“The child in nature is an endangered species,” wrote Richard Louv.
His 2005 book, “Last Child in the Woods: Saving Our Children from Nature Deficit Disorder,” argues that children’s mental, spiritual and physical health are linked to the natural world. Just as children need good nutrition and adequate sleep, so they need contact with nature, he wrote.
But children today spend far less time outdoors than they did in the past.
For example, the Outdoor Foundation conducted a survey in 2009 of more than 41,000 young people between the ages of 6 and 25.
It found that youth participation in outdoor recreation declined since 2006 in all age groups and among both boys and girls.
Research shows many benefits of kids being outdoors.
For example, a 2003 study by Cornell associate professor Nancy Wells found that plants, green views and access to natural play areas helped reduce stress among highly stressed children.
Research published in Applied Psychology: Health and Well-Being in 2011 found that children with ADHD who played regularly in green settings had milder symptoms than other kids with ADHD.
And a long-term study from 1998 showed that wilderness-based programs had life-changing effects on teenagers. The majority of teens reported the experience to be “one of the best in their life.” They reported positive effects in personal and intellectual development — and, in some cases, spiritual development. The survey showed increased self-esteem, self-confidence, independence, autonomy and initiative. The longitudinal study found these results persisted over time.
Louv, who is chairman of the Children & Nature Network, wants to bring back the study of natural history. He wants to reconnect children with the natural world through such things as adventure playgrounds and city designs that include green spaces for play.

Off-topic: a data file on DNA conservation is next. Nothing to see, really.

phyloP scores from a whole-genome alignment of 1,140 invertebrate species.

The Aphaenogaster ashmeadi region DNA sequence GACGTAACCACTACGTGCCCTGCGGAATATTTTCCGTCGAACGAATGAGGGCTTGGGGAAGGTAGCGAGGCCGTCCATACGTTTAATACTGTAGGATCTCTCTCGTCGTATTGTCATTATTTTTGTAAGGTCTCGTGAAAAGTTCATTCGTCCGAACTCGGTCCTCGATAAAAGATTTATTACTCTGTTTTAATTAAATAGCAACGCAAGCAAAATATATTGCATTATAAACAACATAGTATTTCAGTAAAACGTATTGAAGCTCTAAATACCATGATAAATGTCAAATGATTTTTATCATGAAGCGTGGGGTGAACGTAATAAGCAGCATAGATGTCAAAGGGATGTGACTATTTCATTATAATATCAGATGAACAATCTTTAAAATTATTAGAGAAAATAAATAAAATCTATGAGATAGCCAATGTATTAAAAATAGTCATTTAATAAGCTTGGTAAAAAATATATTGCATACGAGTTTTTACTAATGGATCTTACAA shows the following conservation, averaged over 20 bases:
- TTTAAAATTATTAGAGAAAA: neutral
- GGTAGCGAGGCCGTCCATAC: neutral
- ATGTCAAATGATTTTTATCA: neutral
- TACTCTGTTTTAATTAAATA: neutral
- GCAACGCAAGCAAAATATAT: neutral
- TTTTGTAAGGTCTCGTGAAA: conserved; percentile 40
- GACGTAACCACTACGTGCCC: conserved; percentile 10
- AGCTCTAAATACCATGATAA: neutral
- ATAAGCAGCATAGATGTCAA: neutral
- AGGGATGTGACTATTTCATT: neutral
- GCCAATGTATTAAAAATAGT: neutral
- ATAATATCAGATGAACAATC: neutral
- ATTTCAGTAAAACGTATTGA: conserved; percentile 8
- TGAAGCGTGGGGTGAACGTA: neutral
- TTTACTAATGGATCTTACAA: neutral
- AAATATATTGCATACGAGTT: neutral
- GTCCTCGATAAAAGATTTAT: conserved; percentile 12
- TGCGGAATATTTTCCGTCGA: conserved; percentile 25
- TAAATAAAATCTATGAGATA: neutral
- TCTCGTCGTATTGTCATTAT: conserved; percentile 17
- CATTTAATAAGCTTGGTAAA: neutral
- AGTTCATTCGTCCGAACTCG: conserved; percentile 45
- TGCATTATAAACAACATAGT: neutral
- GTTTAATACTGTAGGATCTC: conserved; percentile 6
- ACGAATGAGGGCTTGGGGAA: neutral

Of course, youth organizations have a role to play in connecting kids with nature. For many, it’s already a part of their focus. Other organizations can take a new look at their services.
Back to main story “What Happened to Summertime Play?”
Some resources for connecting kids with the natural world
- Children & Nature Network seeks to create nature-rich cities and inspire nature-smart leaders. Its website lists organizations that promote children’s exploration of nature and provides research and toolkits for teachers and youth leaders.
- Let’s Go Outside, a program of the U.S. Fish & Wildlife Service, has resources for youth groups, educators, kids and families — as well as a guide for creating a schoolyard habitat for wildlife.
- Be Out There, a program of The National Wildlife Federation suggests outdoor activities and nature sites to visit.